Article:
Plug and socket
Apart from being the man who led the Sacramento community, in June 1989, to shut down its risky and expensive Rancho Seco nuclear power plant, Ed Smeloff is best remembered—at least in SN&R lore—for a simple photograph.
Printed over and over again in our pages during those early years, the photo was taken in a backroom of the SN&R offices when we were located on V and 21st streets. Shot by then-SN&R photographer Glen Korengold, the image was a close-up of a goofily grinning Smeloff, holding a standard power cord. He was inches away from sticking the plug into the socket.
As it turns out, this fellow is still trying to make electricity flow.
The community activist turned SMUD board member left Sacramento some time ago. But he makes an appearance in this week’s cover story (“Solar Sacramento”) by Ralph Brave. It was a treat to learn that Smeloff (who served as a SMUD director from 1987 to 1997 and led the effort to steer the post-nuclear SMUD onto its current path as a national alternative energy leader) is still kicking around the old neighborhood now and then.
As Brave details in his story, Smeloff is senior manager for Sharp USA Solar Project Sales and is involved, among other things, in a major solar installation now under way in West Sacramento.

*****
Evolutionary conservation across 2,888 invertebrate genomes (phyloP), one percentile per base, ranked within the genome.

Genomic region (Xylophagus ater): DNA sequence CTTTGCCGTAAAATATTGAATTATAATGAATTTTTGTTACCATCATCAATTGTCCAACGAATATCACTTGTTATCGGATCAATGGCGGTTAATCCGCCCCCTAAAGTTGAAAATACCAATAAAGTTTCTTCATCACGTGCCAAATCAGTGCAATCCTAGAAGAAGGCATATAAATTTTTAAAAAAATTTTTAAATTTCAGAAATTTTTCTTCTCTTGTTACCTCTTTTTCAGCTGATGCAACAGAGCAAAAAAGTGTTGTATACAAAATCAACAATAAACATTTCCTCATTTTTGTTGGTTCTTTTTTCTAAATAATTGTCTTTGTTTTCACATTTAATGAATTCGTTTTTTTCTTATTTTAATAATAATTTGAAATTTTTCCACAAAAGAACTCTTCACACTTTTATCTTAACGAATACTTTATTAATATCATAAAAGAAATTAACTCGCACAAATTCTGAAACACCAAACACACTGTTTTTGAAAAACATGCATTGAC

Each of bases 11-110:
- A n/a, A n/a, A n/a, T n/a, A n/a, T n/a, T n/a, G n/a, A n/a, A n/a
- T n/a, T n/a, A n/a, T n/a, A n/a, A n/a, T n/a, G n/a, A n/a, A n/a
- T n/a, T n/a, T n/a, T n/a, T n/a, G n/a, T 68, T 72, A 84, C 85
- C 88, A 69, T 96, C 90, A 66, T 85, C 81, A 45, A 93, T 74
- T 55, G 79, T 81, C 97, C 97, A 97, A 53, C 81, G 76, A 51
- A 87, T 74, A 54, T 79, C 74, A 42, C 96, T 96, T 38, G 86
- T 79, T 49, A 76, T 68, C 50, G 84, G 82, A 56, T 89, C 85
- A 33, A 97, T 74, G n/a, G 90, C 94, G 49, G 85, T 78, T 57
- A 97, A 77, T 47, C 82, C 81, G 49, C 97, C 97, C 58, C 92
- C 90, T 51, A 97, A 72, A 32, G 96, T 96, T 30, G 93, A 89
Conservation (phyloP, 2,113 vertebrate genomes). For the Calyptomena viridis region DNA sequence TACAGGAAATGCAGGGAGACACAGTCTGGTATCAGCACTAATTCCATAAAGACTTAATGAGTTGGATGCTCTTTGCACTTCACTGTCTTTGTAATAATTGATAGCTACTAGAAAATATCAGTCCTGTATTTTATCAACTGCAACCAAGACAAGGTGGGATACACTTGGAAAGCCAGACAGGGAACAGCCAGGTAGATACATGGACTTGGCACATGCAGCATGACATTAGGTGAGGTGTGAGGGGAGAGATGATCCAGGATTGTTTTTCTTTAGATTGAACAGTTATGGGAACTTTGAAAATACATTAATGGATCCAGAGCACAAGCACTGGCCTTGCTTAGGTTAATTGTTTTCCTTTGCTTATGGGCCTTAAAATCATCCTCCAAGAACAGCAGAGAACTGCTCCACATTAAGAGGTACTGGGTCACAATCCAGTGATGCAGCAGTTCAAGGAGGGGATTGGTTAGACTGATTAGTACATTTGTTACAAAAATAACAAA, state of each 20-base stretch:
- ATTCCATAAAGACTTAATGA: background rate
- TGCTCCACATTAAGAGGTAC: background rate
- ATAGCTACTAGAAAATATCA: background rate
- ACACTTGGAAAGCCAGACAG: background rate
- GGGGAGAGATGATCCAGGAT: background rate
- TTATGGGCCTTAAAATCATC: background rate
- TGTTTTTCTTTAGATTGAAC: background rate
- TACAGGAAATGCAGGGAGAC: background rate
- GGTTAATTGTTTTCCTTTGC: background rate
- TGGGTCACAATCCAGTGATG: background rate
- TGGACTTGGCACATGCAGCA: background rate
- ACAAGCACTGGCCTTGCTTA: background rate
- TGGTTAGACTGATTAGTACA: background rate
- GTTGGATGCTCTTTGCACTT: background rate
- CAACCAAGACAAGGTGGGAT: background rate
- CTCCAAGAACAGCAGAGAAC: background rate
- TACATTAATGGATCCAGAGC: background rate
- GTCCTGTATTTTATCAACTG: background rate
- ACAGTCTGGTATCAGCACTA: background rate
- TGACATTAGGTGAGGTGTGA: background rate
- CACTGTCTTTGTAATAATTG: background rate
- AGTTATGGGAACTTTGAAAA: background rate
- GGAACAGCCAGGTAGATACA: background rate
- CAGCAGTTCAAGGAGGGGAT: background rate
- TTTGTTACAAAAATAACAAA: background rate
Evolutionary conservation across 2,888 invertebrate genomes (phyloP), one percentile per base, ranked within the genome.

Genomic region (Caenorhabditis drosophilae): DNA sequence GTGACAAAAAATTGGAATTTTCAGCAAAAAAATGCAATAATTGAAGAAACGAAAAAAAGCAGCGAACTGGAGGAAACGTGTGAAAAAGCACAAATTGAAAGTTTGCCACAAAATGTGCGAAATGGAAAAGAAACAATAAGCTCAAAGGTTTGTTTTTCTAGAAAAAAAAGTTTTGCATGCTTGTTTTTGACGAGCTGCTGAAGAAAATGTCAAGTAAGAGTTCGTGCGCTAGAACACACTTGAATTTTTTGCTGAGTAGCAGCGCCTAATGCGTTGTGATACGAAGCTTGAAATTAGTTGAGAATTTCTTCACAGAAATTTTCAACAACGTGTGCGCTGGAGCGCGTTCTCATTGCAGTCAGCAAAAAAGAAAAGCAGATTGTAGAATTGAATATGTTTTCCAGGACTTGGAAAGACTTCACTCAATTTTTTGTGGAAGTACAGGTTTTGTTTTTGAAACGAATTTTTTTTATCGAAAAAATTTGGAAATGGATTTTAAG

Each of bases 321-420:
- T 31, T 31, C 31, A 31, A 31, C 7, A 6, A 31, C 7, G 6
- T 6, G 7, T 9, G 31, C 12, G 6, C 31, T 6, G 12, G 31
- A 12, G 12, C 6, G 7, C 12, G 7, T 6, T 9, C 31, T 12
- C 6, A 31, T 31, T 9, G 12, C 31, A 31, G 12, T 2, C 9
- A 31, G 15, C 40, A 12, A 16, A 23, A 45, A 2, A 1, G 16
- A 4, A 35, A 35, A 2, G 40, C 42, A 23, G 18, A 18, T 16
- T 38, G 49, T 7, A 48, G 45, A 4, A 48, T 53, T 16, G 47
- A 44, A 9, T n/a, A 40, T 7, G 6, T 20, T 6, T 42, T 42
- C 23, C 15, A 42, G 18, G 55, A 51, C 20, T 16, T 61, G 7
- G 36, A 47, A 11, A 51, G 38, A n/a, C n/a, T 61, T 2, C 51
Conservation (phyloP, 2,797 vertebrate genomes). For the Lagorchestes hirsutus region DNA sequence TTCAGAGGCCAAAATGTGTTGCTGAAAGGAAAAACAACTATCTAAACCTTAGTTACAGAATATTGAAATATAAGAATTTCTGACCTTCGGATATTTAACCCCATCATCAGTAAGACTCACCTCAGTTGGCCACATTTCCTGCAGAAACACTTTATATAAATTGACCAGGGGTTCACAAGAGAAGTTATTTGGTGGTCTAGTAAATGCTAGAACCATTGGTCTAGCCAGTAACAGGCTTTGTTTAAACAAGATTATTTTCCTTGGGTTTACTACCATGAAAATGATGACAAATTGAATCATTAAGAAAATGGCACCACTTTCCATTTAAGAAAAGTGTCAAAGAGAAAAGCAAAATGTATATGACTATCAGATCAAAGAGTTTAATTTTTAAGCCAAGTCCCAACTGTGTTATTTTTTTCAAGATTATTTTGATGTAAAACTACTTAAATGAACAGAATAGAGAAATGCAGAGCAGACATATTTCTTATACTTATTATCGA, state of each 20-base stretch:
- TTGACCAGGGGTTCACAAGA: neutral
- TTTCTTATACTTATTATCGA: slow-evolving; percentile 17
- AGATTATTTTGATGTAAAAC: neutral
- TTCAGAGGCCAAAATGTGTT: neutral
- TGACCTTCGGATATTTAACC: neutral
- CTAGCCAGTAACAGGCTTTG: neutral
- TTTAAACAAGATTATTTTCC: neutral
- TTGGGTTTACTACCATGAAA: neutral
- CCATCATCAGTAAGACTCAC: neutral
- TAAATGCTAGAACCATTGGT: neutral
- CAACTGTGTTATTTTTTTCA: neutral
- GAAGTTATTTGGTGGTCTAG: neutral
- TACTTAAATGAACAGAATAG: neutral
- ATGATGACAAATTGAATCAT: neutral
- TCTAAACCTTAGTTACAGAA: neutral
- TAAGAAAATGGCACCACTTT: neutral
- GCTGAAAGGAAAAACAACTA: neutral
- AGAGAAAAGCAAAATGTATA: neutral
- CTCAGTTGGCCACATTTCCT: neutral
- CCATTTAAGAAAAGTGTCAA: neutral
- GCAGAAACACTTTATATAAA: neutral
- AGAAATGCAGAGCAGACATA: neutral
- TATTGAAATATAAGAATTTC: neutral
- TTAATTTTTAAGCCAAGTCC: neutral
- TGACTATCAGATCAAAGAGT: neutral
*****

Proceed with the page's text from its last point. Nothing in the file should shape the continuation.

As we approach Earth Day 2006, there’s no denying that widespread use of alternative energy has been a long time (too long a time) in coming. After all, it was 25 years ago when then-Governor Jerry Brown launched Solar Cal, a major initiative that would have had California going solar in a big way. But things didn’t work out as planned. Ultimately, the state missed out on an opportunity to have advanced a few decades ahead of where it is today when it comes to utilizing alternative energy sources instead of those derived from fossil fuels.
Still, it’s positive that things finally seem to be taking off for solar. Yes, the “Million Solar Roofs” incentive program for California is late in arriving. But, as a grinning Ed Smeloff surely would agree, late is surely better than never at all.